In search of Turnbull’s mojo
It’s hard to avoid the conclusion that the prime minister is simply not up to the job
In September 2015 I found myself in unusual solidarity with the conservative pundit Andrew Bolt. As the Canberra press gallery and much of the general public salivated over the prospect of the then new prime ministership of Malcolm Turnbull, Bolt and I stood almost alone in exercising a note of caution, albeit for differing reasons.
I pointed to Turnbull’s patchy leadership record and the incongruity of his rhetoric of “exciting times” with the tenor of the politics of the day, whereas Bolt condemned Turnbull as a wrecker who won the leadership “because the Liberals let his bull weaken their nerve and bury their judgment”. “He stole the prime ministership he could not have won in an election,” Bolt, a personal friend of Tony Abbott, thundered on his Herald Sun blog, “by boasting of superior communication skills he does not have. He will now campaign on successes by Abbott … He will now be the leader of a party he cannot unite.” He went on to warn: “Whether Turnbull wins the next election or loses, conservative Liberals will feel they have lost already, now that a man of such ‘progressive’ views has snatched the leadership of their party.” Bolt correctly identified Turnbull’s leadership inadequacies, even if he misjudged the ability of conservative Liberals to dominate the agenda of Turnbull’s new regime.
Common to our readings was a sense, to borrow a line from Billy Hughes’ withering appraisal of Robert Menzies, who defeated him for the leadership of the United Australia Party in April 1939 upon the death of Prime Minister Joe Lyons, that Turnbull “couldn’t lead a flock of homing pigeons”. Just over a year since he snatched the nation’s top job, question marks over Turnbull’s leadership continue to grow. Even the most ardent Liberal supporter finds it difficult to ascertain a significant program of reform or clear governing purpose. Instead, spectacular policy backflips (think superannuation), meandering public debates (lifting the GST rate and federalism) and a sense of drift have defined Turnbull’s government. Turnbull’s government nearly lost office at the 2 July federal election, a marathon affair called too late and which featured nary a word on the key legislative subject that triggered the double dissolution ballot: workplace relations. The latest disaster-in-waiting appears to be Turnbull’s doomed promise to implement the Abbott-inspired same-sex marriage plebiscite: a sop to the right wing of his party to secure the prime ministership.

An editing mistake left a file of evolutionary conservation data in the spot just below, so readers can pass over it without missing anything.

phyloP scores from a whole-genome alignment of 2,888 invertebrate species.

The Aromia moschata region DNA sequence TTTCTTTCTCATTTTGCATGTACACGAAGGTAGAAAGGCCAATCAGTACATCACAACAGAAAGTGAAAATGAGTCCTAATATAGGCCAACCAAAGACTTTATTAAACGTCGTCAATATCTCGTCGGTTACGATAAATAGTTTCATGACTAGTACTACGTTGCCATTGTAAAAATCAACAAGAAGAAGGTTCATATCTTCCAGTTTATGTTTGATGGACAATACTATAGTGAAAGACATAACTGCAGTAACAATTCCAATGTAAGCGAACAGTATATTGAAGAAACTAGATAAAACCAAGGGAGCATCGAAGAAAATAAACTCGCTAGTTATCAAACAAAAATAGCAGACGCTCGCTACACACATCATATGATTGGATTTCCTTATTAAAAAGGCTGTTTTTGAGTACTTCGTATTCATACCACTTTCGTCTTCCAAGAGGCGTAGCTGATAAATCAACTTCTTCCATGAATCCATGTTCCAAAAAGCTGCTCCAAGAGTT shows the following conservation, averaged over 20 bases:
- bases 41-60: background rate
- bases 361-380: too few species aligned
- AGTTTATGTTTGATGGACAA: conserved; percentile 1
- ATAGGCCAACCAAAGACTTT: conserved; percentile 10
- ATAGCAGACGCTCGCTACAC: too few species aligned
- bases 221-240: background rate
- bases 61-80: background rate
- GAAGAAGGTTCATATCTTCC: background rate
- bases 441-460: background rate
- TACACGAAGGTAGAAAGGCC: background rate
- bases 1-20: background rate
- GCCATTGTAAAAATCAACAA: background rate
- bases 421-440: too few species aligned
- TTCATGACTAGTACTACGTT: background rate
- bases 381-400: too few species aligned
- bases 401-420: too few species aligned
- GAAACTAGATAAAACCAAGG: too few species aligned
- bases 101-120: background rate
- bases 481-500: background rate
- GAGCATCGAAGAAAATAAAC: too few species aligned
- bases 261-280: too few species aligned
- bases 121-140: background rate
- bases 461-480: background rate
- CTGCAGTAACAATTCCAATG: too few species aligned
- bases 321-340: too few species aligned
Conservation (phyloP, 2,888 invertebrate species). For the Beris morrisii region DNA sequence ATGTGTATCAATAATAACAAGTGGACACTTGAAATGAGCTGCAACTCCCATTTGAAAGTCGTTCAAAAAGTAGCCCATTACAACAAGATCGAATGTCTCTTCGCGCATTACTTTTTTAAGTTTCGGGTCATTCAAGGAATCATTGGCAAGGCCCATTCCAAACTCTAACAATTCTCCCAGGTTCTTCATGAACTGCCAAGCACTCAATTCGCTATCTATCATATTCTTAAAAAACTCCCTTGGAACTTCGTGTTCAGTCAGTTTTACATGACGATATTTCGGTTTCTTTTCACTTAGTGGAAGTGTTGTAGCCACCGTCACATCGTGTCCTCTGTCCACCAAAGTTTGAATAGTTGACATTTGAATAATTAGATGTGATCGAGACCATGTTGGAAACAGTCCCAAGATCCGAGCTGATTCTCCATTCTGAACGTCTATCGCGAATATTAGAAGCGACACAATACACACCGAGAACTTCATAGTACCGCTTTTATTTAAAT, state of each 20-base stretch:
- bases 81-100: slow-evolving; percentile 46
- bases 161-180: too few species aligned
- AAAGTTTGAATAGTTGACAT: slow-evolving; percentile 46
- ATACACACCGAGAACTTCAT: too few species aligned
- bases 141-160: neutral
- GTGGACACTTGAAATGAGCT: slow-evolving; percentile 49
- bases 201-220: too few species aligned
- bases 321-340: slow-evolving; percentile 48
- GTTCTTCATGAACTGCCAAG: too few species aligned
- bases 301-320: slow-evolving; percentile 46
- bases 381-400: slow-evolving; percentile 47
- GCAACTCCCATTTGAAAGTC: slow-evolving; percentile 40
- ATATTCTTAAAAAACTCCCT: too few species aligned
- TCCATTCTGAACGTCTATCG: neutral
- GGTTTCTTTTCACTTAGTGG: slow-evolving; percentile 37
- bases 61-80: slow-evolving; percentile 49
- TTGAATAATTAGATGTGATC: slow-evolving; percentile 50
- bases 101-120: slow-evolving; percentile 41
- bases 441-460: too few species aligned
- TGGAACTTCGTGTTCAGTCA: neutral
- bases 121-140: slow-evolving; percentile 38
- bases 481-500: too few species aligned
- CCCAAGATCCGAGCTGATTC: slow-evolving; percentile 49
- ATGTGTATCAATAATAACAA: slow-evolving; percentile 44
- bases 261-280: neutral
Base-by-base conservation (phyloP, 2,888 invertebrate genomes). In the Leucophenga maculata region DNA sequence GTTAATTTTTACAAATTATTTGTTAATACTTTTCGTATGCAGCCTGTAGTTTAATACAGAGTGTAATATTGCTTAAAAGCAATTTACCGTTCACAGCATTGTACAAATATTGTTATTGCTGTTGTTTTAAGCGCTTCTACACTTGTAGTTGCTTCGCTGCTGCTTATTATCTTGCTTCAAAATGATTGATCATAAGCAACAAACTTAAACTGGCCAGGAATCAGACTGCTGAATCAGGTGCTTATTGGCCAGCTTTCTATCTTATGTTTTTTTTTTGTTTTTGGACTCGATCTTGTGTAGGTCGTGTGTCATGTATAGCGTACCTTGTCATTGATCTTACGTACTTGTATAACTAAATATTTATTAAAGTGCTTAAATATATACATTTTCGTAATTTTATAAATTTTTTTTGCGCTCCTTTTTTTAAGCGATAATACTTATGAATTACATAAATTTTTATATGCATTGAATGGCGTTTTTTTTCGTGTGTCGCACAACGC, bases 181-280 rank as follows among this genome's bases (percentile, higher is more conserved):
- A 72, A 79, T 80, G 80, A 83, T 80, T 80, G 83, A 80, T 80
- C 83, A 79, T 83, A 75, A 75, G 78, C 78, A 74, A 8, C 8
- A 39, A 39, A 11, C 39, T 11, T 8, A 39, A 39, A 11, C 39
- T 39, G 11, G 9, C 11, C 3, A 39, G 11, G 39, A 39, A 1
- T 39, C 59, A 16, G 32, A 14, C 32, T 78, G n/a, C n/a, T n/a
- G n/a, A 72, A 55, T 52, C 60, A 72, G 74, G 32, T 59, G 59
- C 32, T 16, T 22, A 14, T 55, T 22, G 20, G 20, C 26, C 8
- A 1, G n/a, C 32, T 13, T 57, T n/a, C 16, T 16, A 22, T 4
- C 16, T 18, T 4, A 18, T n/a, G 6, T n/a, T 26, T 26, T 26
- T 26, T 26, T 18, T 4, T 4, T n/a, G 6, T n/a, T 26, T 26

Turnbull’s prime ministership is regularly described as disappointing. It should not come as a surprise. Yet with monotonous regularity claims are made that Turnbull has got his “mojo back”. The claim was routinely made in the lead up to and during the election. In the wake of the controversy surrounding Labor Senator Sam Dastyari and Turnbull’s recent international travels the mojo cries arose again, despite the looming plebiscite defeat and a Newspoll showing Labor leading the Coalition by the largest margin since Turnbull took office. Turnbull’s approval ratings have halved from 64% to 32% over the same period.
The truth is Turnbull isn’t going to get his mojo back. Turnbull’s outburst on election night mirrored his reaction to the republic referendum defeat of 1999 – he has a longstanding inability to take responsibility for his own mistakes. He fundamentally lacks political nous: the latest example being his refusal on Tuesday to unequivocally rule out softening Australia’s gun laws in return for maverick Senator David Leyonhjelm’s vote passing the government’s Australian Building Construction Commission Bill. Labor could not believe its luck, leading to an embarrassing prime-ministerial clarification a few hours later. Turnbull’s prosecution of thorny public debates is all too often a matter of declaring “This is the right thing to do because I say so.” His record as a minister in the Howard and Abbott governments is far from stellar. His approach to running the country smacks of dilettantism and a fundamental lack of political nous, in the manner of his opposition leadership in 2008–09. Indeed, the mojoistas’ wish is father to their thoughts. As I have written here before the commentariat largely share his cosmopolitan worldview, which combines progressive social values with an adherence to free-market economics, and frequently focusses on issues to pertaining to the former.